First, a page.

Saturday, May 14, 2005

The cold wetness of Providence’s springtime drags on forever, frizzing my hair and endlessly muddying my shoes. But, I woke up the other morning to an apartment filled with light, a sign of the first non-rainy day in what feels like a year. Becca, my apartment mate, was out until that night and I had the place to myself. I could hear some twittering birds, a clanking garbage truck, a silence where the ambient rain-noise usually is.

I had one large paper to write looming over my head, the only thing left between me and graduation, as well as a thousand end-of-the-year obligations to take care of. So, obviously, I did what was most important. I baked.

I looked through our fridge and saw a knobbed root of fresh ginger, just begging to be used. I think ginger root is an artwork in itself: a beautifully undulating bulb of browns and golds, always interestingly different. It is one of my favorite flavors (up there with mustard and chile: all piercing and pungent) and I use copious amounts of it in my cooking (often to the chagrin of Becca, my excellent cooking partner.) I discovered my true love of ginger when traveling in China last summer. I fell in love with their pure ginger tea – simply slices of fresh ginger root in hot water with the added tang of honey – spicy and sweet; I could drink it by the gallon.

Ginger is often used as a background flavor, a mellowed-out spice to enhance the overall feeling of a dish. It can pack a mean punch with its cutting heat and doesn’t often get a chance to really shine on its own. And I’m sorry that it doesn’t - I love it so much I would practically gnaw on the raw roots for fun.

That morning my oddly bent little root stared at me imploringly with its bulbous head, begging for an opportunity to be the star ingredient. I indulged its desire (and mine) and baked a fresh ginger cake – a moist, sticky bread-like cake from a recipe I’ve been eyeing for a while. Duke Ellington serenaded me as I covered myself and my kitchen in flour. And an hour or so later, I pulled the cake out of the oven: golden brown and soft to the touch, piping a rich, molasses and butter scent through the apartment.

Adrienne came over (partly for cake, partly for gossip about the dastardly characters of our love lives) and watched as I made a lemon glaze, drizzling it gooely over the top of the warm cake. It spilled all over the table too, but I think that just enhanced the artistic effect. And we ate – its mild spiciness spreading deliciously down the throat. It was light and moist, tenderly melting in my mouth, perfectly paired with the hint of lemon in the sweet glaze.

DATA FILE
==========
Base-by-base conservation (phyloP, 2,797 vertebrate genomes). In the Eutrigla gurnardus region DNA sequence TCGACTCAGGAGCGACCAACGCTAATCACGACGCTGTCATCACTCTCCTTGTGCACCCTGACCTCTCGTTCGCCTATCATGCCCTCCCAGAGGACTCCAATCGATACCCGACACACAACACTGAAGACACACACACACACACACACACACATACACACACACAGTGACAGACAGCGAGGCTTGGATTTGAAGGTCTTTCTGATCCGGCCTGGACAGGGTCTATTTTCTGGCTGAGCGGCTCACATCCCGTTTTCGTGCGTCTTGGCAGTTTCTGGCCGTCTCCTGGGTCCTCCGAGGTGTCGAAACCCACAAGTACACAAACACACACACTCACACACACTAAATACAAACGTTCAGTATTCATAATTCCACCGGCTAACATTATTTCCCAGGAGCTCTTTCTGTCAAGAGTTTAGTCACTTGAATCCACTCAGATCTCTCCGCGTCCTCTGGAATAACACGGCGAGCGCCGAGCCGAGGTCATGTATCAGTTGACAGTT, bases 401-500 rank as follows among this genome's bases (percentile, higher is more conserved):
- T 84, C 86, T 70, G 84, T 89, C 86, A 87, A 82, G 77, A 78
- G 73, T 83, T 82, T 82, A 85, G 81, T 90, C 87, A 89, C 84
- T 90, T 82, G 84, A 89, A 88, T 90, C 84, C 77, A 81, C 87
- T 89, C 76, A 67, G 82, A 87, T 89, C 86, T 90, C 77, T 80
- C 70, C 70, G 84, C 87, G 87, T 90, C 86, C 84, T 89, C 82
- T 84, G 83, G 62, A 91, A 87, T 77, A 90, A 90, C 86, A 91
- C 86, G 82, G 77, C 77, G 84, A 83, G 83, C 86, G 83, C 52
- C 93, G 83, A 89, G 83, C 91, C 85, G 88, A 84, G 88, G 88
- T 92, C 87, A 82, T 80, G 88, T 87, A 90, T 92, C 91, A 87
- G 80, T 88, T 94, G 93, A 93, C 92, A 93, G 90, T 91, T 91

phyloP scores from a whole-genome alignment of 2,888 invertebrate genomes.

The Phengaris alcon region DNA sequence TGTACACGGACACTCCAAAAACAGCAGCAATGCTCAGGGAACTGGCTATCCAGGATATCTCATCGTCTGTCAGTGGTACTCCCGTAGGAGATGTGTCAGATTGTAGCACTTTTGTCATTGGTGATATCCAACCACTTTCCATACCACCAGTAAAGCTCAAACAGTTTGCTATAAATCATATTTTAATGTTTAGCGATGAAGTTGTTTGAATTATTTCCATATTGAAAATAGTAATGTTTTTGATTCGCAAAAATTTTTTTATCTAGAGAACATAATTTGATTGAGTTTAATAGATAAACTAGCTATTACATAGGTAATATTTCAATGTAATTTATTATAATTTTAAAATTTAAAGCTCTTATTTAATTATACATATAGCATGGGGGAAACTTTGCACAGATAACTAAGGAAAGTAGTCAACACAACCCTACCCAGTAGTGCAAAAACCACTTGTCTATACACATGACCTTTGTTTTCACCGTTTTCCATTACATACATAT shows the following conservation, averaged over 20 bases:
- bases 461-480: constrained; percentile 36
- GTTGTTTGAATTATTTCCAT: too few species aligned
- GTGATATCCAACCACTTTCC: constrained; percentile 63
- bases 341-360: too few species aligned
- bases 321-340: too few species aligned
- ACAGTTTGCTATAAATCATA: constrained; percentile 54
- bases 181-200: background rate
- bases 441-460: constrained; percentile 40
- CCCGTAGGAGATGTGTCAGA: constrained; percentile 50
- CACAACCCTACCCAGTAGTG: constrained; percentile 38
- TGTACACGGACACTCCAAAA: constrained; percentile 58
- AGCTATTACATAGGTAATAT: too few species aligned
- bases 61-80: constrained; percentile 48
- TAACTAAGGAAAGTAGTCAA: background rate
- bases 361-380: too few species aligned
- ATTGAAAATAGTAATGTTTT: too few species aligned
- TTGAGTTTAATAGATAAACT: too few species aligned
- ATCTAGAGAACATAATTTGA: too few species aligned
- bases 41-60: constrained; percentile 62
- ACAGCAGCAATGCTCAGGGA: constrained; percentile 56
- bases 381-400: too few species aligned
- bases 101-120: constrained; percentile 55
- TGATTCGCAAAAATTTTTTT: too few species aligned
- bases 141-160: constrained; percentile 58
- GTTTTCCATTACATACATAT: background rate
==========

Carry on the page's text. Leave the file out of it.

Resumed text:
The paper for my art history seminar is certainly no closer to being finished. But as far as procrastination goes, ginger cake and gossip is as good as it gets.

Fresh Ginger Cake
(inspired by and adapted from Nigella Lawson's recipe in How to be a Domestic Goddess)

5 tbs. unsalted butter
1/4 c. plus 2 tbs. natural applesauce
1/2 c. plus 2 tbs. packed dark brown sugar
3/4 c. plus 1 tbs. light corn syrup
3/4 cup molasses
3 teaspoons fresh ginger, grated
1 and a half tsp. ground cinnamon
1/4 c. chopped crystallized ginger
1 c. plus 2 tbs. milk
2 large eggs, beaten to mix
1 tsp. baking soda, dissolved in 2 tbs. warm water
2 c. flour
baking pan, 12 x 8 x 2 inches, greased and lined with foil or parchment paper

lemon glaze:
lemon juice from one medium lemon
around a cup of confectioners' sugar, added until the consistency of your liking is reached
1 tbs. warm water

  • Preheat the oven to 325°F.
  • In a saucepan, melt the butter along with the applesauce, sugar, syrup, molasses, ginger, and cinnamon. Off the heat, add the milk, eggs, and baking soda in its water
  • Measure the flour out into a bowl, add crystallized ginger, and pour in the liquid ingredients, beating until very well mixed (it will be a very liquid batter). Pour it into the pan and bake for 30-45 minutes until risen and firm. Definitely don't overcook, it is delicious a little gooey.
  • And when it's almost cool, make the glaze: Whisk the lemon juice into the confectioners' sugar first, then gradually add the water. Drizzle over the cake and then dig in.

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